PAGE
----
Do you wonder why small towns, small businesses and people seem to be falling behind and you don’t know why? Feeling helpless about whether any of us can do anything to halt the decline of the places we love? Well, we know a secret. Our society fought the same battles about 100 years ago, and small towns won.
Join Andrew Cameron, the founder of the Center for Small Town Success and small business owner, every other week as he rediscovers our Canadian Anti-Monopoly tradition. The goal is to learn how we successfully fought back against Monopolies in the 1900s so we can restore power to small towns, small businesses and individuals today.
Listen to this podcast if you want to learn more about Canadian Competition Policy and to join the Anti-Monopoly movement. #freeboswell #cdnpoli
e18 - Rogers-Shaw and Competition Policy for all of us
Welcome back everyone! In this episode I dive into my take on the Rogers/Shaw merger. Tl dr; the Competition Policy Machine worked exactly how it has been designed. I also share how I see a democratic approach to Competition policy would work for all of us.
Join CAMP February 2, 2023 at 12:00 EST for a more in-depth discussion of the Rogers/Shaw merger. Register here. Or check out a replay here.
Some quick house keeping - I am going to pause new episodes until Spring. Stay subscribed and I'll be back soon.
Links from today's episode:
Rogers faces doubt over Shaw deal as closing date approaches
Statement from the Commissioner of Competition on the Federal Court of Appeal's decision regarding the Rogers-Shaw merger
Rogers, Shaw and Videotron's Cost Submissions
Commissioner's Cost Submissions
Globalive takes its offer to buy Freedom Mobile to Shaw
Consultation on the future of competition policy in Canada
E17: Roll-Up Those Newspapers
Today's episode is all about local newspapers. I've had a long history with them, every Saturday my Dad would buy 4 different papers and we'd all sit around and read them. When I was 9, inspired by adding to my hockey card collection, I called and got myself a paper route delivering the Chronicle Herald. Little did I know, I was going to be running my own little business.
More importantly, I want to talk about some of the common stories about why local news died, and I want to add a couple of my own to this list. In my mind, the biggest culprit was companies buying up and consolidating all the local newspapers, in Amherst's case this was Transcontenintal Media Group.
This episode was inspired by my Grandmother and the scrapbooks she kept full of all newspaper articles mentioning anyone in our family. I found a scrapbook from 1943-1945 that was full of articles about my Grandfather from when he was a labour leader at the Canada Car and Foundry plant in Amherst. This plant manufactured airplane parts during WWII.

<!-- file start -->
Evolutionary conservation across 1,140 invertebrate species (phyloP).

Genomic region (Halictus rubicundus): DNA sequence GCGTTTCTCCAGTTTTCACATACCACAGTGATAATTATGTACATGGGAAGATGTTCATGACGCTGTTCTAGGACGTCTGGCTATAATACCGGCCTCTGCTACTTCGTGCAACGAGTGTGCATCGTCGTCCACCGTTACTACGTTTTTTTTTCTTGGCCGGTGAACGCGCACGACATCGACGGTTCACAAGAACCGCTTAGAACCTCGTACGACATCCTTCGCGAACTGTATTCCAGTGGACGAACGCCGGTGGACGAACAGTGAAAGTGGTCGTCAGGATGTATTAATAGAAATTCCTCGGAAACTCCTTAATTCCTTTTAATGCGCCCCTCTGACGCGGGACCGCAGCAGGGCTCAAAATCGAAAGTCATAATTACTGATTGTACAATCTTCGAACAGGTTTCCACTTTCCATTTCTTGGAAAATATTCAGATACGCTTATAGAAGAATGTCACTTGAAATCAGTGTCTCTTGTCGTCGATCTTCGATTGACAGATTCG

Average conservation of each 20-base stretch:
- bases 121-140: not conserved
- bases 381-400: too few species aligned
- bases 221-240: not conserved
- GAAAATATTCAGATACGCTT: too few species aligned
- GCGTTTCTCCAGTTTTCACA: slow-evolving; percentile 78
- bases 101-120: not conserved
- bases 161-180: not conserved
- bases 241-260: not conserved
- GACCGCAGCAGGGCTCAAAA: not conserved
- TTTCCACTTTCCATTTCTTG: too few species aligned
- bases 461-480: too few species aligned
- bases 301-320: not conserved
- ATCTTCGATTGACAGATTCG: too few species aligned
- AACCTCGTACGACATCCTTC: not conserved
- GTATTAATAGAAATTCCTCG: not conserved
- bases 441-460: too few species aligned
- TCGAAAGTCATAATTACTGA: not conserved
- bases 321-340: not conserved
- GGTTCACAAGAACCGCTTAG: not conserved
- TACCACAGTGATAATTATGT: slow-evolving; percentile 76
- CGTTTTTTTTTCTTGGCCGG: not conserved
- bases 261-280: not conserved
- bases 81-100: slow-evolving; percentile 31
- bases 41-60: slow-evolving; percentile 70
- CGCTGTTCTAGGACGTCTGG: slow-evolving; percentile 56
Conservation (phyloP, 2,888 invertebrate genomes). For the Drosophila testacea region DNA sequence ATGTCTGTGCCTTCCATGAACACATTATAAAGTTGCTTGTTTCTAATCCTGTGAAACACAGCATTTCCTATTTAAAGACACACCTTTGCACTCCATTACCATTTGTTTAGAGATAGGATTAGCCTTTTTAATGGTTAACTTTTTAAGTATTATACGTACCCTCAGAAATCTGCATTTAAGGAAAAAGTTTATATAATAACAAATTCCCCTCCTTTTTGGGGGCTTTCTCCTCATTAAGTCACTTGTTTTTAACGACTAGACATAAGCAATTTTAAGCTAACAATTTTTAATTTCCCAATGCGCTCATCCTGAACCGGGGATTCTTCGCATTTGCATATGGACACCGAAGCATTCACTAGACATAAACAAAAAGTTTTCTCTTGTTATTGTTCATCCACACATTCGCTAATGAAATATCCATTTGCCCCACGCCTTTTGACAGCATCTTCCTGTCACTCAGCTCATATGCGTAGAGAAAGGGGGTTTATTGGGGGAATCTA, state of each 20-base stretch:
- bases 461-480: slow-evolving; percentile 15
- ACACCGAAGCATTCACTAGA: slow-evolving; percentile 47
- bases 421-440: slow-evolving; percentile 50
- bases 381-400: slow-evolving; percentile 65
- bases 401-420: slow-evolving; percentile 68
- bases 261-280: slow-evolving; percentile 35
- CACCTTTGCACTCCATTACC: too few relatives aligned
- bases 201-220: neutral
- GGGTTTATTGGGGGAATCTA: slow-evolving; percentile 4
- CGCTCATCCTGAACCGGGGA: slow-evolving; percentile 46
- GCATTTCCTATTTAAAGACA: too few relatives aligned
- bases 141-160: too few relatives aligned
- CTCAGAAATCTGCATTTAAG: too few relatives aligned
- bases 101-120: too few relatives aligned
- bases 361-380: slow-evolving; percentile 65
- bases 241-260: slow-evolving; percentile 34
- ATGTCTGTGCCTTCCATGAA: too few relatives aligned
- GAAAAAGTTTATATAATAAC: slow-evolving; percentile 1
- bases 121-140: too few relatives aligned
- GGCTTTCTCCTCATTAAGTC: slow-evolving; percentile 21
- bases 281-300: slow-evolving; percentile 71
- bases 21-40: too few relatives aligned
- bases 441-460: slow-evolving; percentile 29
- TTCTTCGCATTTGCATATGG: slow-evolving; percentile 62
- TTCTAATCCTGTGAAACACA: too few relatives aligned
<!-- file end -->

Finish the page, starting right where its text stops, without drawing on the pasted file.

I hope you enjoy this episode, and I wish you all a Happy Holidays and a succesful 2023.
E16: How to fix retail? - Price Spreads Report part 6
This episode is perfect timing. We're looking at the recommendations the Price Spreads Commission is making to try to fix the retail industry in the 1930's, and on November 17, 2022 our Federal Government announced a review of our current Competition Act. A lot of the recommendations made in the 1930's are still relevant, and we can make today. Listen to this episode and learn what ideas we need to reuse.
E15: What were they actually doing? - Price Spreads Report Pt 5
We're getting near the end of the discussion on the department and chain stores. This episode will be a look into the specific actions of the chain and department stores that worried the Commission. These behaviors were lumped into mass buying and price concessions, and competitive practices in retail trade. Price concessions are between mass buyers and suppliers, retail trade is between mass buyers and other retailers.
This is a perfect time for this episode - the Canadian Competition Bureau just announced a market study of the Canadian grocery industry. Basically, the Competition Bureau is going to look into 'competitive practices in retail trade'. again.
E14: The Price Spreads Report, part 4 - Chain Stores
Last episode was a dive into department stores, this week is all about chain stores – think Wal-Mart, Superstore, The Brick, Home Depot, Kent. We’re going to get in the difference between chain and department stores, and how the impact of chain stores differed from the impact of department stores. Most importantly stick around to hear about the how different retail in Amherst is today compared to when I was a kid.
E13: The Price Spreads Report Pt 3 - Department Stores
I'm continuing my deep dive into the Price Spreads report and it's look at the retail industry in the 1930's. This week's episode is all about department stores, specifically Eaton's, The Bay. In the 1930's Eaton's did 7% of all retail sales in Canada. Canada has a long, history with the Hudson's Bay company. I look back quickly on the history of HBC and how they used similar monopolistic tactics when they had the dominant position in the fur trading industry. And to connect back to today, I talk a lot about Amazon. I know Amazon wasn't around in the 1930's but Amazon has a lot of the same dominant characteristics and impacts today that the department stores had in the 1930's.
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A great exploration of small town issues
I love the tone and information. A must listen for anyone who cares about our small towns.
Learned a lot
Excellent podcast telling the under appreciated story of the impact of monopoly on small towns in Canada